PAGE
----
An egalitarian home for your Jewish community.
A Timeline History of Kehilat HaNahar
Early 1980s -- Carl Glassman and Dinie Sulnitzer host ‘orphan seders,’ Shabbat services, and Hanukkah celebrations in their home and then at the Wedgewood Inn after its founding in 1982.
1990 -- Sandy Roth, who would later become KHN’s first rabbi, meets founding members during a Hanukkah celebration.
1993 -- Sandy Roth announces she’s enrolling in rabbinical school at the Reconstructionist Rabbinical College (RRC).
1994 -- Sandy Roth leads the unnamed group in a Passover seder in the fall, and the group holds its first High Holiday service with about 150 attendees.
1994-1995 -- The group, now known as Kehilat Hanahar (KHN, or the Little Shul by the River), continues to hold about two events a month (mostly Friday night services) at public spaces in Lambertville and at the Solebury Meeting House. The Shul School also starts in 1994. As Sandy Roth pursues her rabbinical training at RRC, an affiliation with the Reconstructionist movement is established.
Jan. 1996 -- KHN purchases its building from Pam Minford, who was using the 1851 schoolhouse as a storage facility for her restaurant and catering business in Lambertville.
June 24, 1998 -- The building for Kehilat Hanahar has its dedication ceremony. Among the many comments during the ceremony, Reverend David Anderson of Trinity Episcopal Church said, “I think it’s a sign of vitality in the community. We need diverse faiths [in New Hope]".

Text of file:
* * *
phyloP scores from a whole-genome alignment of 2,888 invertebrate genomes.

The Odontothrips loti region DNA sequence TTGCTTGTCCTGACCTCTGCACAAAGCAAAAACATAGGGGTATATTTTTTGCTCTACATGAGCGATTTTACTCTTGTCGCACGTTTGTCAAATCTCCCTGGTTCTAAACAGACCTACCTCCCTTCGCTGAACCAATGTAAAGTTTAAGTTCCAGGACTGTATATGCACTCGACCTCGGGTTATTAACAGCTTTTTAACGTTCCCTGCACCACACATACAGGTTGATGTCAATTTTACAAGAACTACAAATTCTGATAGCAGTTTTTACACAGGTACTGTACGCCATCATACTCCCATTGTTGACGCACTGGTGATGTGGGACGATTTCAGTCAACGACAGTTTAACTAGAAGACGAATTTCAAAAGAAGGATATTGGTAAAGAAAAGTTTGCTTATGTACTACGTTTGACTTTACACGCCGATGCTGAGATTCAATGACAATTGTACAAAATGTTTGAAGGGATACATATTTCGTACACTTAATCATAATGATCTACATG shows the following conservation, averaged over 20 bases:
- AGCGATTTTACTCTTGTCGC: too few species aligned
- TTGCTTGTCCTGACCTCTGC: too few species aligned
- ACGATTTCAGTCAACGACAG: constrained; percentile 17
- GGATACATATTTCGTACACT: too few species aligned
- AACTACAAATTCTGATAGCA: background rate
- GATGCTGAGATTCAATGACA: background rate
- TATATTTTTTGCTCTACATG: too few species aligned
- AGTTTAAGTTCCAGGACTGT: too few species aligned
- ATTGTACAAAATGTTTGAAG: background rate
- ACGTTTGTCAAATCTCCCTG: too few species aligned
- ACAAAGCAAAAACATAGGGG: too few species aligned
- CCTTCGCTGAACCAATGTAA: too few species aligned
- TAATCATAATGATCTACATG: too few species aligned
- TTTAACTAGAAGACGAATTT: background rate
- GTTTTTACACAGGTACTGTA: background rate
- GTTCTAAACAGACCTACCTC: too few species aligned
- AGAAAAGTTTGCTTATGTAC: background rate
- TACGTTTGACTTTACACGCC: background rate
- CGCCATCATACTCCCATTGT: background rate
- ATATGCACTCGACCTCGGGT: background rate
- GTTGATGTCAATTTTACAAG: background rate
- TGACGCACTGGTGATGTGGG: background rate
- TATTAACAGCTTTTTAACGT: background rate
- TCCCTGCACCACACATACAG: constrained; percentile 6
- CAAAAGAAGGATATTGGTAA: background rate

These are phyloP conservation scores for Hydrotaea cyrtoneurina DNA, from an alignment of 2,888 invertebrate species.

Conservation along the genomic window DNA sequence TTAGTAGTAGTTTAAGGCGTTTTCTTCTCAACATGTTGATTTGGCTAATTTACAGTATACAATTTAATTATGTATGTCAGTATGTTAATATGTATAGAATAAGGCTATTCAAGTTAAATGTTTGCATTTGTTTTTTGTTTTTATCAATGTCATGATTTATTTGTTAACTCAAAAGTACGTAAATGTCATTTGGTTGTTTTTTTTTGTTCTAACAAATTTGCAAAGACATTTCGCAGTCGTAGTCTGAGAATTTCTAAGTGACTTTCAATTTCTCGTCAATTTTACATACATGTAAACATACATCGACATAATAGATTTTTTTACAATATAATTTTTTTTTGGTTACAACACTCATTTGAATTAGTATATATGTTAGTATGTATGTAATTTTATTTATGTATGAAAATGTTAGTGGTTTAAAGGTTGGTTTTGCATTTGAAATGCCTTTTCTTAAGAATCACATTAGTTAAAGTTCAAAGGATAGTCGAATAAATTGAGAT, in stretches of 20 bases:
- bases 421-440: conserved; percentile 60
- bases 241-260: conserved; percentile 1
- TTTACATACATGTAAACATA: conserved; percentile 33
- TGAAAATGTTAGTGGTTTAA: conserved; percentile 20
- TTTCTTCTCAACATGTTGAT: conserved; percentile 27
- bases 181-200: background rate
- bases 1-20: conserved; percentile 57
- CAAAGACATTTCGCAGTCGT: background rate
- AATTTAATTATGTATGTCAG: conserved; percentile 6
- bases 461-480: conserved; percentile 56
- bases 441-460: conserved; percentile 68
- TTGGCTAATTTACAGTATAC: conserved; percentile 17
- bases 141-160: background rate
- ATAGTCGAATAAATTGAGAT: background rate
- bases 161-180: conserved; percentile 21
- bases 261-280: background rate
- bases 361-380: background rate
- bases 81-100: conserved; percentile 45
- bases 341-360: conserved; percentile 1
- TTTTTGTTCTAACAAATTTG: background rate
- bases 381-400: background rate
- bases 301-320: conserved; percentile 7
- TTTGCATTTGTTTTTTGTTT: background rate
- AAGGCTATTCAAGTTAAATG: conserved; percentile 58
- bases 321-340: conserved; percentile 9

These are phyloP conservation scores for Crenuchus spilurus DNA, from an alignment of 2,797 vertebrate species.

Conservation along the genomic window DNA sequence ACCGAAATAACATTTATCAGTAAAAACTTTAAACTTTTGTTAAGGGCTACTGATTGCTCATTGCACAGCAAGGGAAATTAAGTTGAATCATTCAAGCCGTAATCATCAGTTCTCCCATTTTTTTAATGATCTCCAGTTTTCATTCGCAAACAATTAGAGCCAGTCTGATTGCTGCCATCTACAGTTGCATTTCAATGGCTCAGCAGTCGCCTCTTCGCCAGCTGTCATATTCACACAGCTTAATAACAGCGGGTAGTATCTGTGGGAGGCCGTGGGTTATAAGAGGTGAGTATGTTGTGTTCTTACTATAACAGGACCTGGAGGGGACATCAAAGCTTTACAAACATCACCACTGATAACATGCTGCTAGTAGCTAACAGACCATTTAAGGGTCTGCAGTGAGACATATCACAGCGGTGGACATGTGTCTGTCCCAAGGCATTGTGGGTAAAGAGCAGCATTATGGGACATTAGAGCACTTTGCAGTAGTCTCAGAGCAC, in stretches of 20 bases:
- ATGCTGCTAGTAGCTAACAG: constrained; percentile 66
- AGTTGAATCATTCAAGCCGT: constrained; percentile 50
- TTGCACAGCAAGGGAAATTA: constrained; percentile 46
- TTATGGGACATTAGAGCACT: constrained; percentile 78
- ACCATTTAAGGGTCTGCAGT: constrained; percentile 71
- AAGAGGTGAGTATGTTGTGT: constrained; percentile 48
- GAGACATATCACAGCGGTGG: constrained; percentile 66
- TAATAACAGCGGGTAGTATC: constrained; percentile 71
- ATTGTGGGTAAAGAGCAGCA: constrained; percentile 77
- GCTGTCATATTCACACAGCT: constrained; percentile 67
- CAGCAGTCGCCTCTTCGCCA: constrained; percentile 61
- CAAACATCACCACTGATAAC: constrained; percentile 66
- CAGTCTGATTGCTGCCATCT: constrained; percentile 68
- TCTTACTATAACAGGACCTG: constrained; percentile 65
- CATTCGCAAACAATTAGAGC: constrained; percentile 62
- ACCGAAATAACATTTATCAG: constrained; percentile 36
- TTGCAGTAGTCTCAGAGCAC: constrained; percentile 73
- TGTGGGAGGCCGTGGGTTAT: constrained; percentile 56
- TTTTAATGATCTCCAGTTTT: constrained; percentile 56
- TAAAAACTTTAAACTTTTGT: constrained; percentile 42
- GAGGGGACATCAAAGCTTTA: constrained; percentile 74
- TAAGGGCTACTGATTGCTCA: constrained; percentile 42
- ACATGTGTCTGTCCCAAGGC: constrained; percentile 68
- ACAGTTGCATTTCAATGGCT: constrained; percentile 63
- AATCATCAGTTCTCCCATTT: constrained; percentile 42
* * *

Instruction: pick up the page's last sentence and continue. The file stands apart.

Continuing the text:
September 1998 -- KHN hosts an art show featuring nationally recognized local artists, an early sign of what would become KHN’s tradition and practice of welcoming a diverse group of people from all walks of life.
2000 -- The Jewish Reconstructionist Federation presents founding member Abraham Leibson with the Tof Miriam Award for Artistry and Creativity. KHN wrote the following note in the gala program: “Thank you for your dedication, wisdom, and gentle creativity. You inspire each of us and have helped knit us together in community.”
Aug. 29, 2000 -- A spray-painted swastika and hateful statement were found on the side of KHN’s shed. Members from various religious and community organizations gather at the site and offer support to KHN.
Fall 2000 -- The swastika and hateful graffiti are covered over by the tile mosaic we now see, expressing themes of love and acceptance. The Council of Churches changes its name to the Delaware Valley Interfaith Council and invites Rabbi Sandy to join. She later goes on to be President of the organization.
2001-2008 -- As New Hope grows, so does KHN's membership.
2008-2011 -- Rabbi Sandy is diagnosed with an aggressive form of cancer. A series of student rabbis help provide coverage as she, despite illness, continues to lead the congregation.
2011-- Having battled cancer for three years, Rabbi Sandy dies at 58.
2011 -- After an extensive search, Rabbi Diana Miller is hired to be the new spiritual leader at KHN.
2017 -- A successful “Burn the Mortgage” campaign results in the Little Shul paying off its mortgage.
2018 -- KHN membership continues to hold strong and steady, with Rabbi Diana Miller leading the congregation and Stacey Frank heading Shul School as Education Director. The life of the community continues to grow.